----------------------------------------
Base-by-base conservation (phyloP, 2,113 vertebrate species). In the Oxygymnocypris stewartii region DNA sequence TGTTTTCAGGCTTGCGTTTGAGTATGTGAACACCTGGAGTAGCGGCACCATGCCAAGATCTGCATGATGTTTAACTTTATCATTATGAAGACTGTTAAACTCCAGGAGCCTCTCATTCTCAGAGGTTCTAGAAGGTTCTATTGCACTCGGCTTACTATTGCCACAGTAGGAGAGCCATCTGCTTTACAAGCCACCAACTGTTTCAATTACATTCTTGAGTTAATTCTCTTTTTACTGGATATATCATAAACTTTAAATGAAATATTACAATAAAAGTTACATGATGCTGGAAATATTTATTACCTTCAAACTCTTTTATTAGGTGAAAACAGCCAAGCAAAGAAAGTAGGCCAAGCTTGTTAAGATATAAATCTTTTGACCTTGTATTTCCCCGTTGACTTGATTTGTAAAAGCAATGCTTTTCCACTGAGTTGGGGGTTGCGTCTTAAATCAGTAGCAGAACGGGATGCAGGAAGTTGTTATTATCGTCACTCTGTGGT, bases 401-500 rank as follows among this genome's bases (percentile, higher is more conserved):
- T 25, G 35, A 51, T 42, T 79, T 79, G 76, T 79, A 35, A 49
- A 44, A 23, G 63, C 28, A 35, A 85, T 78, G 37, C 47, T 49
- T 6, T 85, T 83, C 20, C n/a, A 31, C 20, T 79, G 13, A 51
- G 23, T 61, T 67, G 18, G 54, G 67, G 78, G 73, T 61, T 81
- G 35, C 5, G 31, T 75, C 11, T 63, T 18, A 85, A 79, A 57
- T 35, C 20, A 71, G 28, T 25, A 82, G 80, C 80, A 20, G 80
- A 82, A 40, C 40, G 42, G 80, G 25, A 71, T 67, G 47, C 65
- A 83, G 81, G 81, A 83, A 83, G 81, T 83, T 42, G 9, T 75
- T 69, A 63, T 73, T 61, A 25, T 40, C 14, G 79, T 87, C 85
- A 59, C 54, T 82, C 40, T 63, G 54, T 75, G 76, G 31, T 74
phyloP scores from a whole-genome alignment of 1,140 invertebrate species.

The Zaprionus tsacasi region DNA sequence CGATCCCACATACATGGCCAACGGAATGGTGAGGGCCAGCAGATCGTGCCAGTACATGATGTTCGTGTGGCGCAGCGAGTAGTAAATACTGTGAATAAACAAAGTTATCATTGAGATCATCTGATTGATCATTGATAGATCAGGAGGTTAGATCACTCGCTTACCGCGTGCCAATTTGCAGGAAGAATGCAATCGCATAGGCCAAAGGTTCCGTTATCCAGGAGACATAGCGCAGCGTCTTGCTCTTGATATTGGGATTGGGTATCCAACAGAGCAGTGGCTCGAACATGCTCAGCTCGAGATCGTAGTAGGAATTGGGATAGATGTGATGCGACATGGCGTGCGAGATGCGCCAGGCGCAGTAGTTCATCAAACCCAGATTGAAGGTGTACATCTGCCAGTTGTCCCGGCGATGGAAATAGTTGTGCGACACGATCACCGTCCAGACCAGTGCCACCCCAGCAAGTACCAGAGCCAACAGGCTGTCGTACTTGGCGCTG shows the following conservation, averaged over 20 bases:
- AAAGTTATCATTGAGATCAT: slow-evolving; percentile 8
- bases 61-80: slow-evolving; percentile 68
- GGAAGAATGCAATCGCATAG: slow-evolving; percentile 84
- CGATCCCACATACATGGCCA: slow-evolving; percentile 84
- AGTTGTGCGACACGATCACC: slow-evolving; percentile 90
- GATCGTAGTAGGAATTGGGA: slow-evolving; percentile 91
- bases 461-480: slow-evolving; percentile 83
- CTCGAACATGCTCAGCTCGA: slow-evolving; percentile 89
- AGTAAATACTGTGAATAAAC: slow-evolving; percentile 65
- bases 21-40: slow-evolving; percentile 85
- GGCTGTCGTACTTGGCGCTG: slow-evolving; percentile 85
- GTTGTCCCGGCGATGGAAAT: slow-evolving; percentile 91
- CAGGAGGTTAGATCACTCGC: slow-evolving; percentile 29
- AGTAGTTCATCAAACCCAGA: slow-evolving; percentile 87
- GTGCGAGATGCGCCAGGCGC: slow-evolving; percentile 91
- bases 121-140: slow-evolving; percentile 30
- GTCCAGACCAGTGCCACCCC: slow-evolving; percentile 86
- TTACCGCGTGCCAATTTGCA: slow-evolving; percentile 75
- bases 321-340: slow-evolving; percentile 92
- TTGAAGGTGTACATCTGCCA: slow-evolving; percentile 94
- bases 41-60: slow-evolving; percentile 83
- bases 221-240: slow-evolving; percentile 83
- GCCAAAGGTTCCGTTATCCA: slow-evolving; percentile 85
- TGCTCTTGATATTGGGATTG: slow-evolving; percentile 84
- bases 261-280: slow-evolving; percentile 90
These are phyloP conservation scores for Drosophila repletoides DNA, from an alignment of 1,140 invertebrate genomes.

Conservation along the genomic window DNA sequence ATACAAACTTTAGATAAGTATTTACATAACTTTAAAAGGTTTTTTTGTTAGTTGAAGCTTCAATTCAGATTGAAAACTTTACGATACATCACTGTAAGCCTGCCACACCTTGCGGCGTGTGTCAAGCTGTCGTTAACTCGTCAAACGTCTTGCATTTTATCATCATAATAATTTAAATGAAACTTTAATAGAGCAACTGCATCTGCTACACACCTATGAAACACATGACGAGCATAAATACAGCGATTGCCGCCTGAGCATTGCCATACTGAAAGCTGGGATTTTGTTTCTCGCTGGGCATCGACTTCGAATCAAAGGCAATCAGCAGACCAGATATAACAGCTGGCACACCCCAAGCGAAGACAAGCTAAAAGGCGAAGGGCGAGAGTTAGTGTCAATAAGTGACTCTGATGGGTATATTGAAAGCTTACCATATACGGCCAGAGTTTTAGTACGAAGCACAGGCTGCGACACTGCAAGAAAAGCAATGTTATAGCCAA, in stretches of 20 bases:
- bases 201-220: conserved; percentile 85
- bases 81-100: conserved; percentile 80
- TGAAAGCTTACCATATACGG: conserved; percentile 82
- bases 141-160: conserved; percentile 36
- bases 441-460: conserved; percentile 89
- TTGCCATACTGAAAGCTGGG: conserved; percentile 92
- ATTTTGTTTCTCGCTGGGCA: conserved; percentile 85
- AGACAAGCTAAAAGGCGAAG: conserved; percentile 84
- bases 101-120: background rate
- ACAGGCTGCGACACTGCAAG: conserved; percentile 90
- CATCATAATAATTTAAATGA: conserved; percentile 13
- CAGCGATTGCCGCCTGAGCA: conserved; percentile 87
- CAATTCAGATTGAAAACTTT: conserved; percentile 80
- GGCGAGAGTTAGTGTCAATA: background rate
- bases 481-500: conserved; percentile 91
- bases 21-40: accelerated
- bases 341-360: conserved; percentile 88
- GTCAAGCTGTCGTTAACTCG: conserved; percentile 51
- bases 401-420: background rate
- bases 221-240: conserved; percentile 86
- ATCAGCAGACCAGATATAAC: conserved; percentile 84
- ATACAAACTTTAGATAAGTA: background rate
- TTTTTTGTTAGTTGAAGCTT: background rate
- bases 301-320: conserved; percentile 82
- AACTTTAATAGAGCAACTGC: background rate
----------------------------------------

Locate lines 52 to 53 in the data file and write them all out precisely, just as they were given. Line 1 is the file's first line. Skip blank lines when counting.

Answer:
- CAGCGATTGCCGCCTGAGCA: conserved; percentile 87
- CAATTCAGATTGAAAACTTT: conserved; percentile 80